Sources differ on the exact frequency range of the band. For example, the Swiss Federal Office of Communications, the Broadcast engineer's reference book and Ericsson India Ltd all define the range of Band IV from 470 to 582 MHz. An EICTA paper defines the range as 474 to 602 MHz, whilst the BBC define the range as 470 to 614 MHz. Band IV is primarily used for analogue and digital (DVB-T, ATSC and ISDB) television broadcasting, as well as services intended for mobile devices such as DVB-H.
In Australia UHF channel allocations are 7 MHz wide. Band IV includes channels 28 to 35, with base frequencies of 529.5 MHz to 578.5 MHz. More details are available on the television frequencies page.
In New Zealand UHF channel allocations are 8 MHz wide. Band IV includes channels 25 to 35, with base frequencies of 506.0 MHz to 586.0 MHz. More details are available on the television frequencies page.
In the UK, Band IV allocations are 8 MHz wide, traditionally consisting of 14 channels from UHF 21 to 34 inclusive. However, in the mid-1990s the squeezing of analogue Channel 5 broadcasts into the existing national terrestrial TV transmitter network effectively closed a gap between bands IV and V, which was previously reserved for radar applications and home consumer devices. This stretched the practical definition of Band IV in the UK to cover 18 channels from UHF 21 to 38 inclusive. Aerials of the group A type cover this band.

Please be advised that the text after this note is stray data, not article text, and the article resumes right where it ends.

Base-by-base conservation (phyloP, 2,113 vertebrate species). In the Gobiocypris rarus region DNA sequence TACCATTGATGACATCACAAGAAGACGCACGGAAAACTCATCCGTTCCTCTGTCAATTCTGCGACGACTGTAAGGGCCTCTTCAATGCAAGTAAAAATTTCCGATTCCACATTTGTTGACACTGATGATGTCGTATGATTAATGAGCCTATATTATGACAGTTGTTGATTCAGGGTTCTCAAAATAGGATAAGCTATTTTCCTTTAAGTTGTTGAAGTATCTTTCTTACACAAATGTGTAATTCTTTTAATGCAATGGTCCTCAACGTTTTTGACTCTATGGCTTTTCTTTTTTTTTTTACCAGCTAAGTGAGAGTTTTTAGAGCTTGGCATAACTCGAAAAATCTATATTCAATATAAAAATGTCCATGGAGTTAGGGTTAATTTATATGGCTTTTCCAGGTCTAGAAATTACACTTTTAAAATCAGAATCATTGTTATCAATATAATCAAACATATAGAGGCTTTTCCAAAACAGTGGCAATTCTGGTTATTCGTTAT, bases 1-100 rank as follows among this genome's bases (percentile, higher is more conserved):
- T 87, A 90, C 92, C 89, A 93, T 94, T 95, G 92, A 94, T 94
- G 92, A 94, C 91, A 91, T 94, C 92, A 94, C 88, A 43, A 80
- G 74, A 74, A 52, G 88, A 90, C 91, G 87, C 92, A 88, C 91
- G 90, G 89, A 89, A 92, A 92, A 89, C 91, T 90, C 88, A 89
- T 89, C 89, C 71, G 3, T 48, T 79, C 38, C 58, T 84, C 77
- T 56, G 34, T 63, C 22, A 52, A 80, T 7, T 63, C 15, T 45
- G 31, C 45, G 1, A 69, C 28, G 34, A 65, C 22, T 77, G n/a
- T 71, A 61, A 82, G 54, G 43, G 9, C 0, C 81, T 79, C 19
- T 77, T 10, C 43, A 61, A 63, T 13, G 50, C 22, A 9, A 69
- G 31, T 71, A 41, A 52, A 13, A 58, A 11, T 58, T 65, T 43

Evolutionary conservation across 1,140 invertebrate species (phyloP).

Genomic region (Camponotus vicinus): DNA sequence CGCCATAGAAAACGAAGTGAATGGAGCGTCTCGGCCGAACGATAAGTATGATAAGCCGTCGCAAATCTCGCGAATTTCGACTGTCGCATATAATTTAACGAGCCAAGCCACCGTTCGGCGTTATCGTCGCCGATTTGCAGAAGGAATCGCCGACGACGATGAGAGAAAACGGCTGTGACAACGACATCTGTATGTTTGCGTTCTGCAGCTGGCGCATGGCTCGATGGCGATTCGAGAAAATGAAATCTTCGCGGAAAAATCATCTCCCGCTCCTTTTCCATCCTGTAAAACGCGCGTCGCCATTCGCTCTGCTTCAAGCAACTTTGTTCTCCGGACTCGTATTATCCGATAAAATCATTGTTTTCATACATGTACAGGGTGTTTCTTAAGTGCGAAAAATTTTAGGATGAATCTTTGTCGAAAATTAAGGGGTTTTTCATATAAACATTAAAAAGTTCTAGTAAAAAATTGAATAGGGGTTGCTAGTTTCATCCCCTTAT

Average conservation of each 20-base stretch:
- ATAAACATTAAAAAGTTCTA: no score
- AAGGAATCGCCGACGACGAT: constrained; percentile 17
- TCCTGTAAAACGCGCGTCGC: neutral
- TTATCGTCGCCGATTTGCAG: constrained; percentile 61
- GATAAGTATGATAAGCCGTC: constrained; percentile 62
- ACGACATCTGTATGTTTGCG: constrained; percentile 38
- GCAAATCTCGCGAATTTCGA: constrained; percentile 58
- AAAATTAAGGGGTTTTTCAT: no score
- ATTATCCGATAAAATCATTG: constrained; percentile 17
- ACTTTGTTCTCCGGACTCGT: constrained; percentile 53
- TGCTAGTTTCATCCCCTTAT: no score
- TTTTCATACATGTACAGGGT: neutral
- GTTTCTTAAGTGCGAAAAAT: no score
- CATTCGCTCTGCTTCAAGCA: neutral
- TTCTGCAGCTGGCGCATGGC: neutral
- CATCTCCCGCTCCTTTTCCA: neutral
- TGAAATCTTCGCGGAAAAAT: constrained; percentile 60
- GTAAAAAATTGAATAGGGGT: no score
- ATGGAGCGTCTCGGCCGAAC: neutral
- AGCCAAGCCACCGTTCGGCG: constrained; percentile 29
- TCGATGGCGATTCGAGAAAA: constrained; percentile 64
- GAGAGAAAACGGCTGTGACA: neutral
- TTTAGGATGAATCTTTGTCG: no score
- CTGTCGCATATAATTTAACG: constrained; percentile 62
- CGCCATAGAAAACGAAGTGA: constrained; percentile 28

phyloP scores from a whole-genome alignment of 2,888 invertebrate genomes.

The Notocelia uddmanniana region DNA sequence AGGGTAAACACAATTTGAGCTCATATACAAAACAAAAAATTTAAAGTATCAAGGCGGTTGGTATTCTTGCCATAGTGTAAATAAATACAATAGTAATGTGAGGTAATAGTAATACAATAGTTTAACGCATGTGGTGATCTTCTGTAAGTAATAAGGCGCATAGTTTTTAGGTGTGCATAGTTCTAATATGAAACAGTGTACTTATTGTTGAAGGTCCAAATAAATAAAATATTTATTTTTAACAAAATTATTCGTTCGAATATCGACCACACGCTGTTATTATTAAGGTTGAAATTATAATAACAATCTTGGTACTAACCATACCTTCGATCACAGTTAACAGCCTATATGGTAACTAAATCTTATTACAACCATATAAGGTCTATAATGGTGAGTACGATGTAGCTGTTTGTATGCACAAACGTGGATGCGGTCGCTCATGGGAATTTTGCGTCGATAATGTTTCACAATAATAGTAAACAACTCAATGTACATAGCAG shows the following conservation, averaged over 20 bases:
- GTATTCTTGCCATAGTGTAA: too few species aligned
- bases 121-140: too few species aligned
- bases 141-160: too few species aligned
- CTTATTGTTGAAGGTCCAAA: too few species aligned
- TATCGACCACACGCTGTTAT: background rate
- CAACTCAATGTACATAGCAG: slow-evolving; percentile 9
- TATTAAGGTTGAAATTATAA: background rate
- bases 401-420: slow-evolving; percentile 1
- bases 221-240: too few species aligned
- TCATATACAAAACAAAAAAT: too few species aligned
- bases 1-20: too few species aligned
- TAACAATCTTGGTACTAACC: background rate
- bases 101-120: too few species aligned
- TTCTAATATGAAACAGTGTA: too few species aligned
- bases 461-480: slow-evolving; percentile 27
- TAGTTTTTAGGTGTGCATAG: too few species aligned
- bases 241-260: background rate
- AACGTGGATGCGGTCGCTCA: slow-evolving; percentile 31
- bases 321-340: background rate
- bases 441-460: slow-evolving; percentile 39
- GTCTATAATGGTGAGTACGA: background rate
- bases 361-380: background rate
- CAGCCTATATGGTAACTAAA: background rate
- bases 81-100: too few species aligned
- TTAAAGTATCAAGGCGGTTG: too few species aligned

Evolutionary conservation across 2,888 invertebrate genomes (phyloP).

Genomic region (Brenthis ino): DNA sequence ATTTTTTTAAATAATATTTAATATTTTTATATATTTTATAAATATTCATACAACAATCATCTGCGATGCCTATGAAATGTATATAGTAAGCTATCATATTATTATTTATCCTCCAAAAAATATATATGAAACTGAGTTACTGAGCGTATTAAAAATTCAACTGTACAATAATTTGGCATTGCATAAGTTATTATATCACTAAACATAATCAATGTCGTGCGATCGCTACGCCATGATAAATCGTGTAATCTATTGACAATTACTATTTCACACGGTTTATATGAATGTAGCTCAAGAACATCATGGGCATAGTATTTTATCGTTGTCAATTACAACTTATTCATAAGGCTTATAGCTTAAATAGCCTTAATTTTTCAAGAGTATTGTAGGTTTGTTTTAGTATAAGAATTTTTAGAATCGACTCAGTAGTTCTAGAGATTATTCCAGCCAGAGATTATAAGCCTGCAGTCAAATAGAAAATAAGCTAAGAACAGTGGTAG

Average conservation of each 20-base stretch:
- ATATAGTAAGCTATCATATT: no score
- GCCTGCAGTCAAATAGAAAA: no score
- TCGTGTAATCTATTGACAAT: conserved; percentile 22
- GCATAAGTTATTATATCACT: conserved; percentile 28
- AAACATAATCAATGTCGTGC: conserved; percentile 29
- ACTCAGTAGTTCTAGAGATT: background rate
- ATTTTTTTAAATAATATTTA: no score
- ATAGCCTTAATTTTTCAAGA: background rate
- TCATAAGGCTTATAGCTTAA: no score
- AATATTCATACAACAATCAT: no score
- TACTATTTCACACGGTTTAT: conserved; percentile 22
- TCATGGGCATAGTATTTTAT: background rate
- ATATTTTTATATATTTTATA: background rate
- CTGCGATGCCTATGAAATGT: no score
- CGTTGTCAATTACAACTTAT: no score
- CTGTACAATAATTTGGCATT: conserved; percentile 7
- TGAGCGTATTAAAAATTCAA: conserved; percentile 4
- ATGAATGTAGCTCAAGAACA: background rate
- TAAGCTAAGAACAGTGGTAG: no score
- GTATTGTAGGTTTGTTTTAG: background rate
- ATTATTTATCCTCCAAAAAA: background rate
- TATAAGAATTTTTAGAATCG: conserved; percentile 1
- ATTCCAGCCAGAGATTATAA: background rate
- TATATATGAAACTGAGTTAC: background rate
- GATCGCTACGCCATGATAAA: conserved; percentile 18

The following table covers the most inclusive definition of Band IV in the UK. Rows with a yellow background indicate channels which were not traditionally (before the mid-1990s) considered part of Band IV for TV broadcasting purposes and may not be considered part of the band in other countries (e.g. Switzerland).
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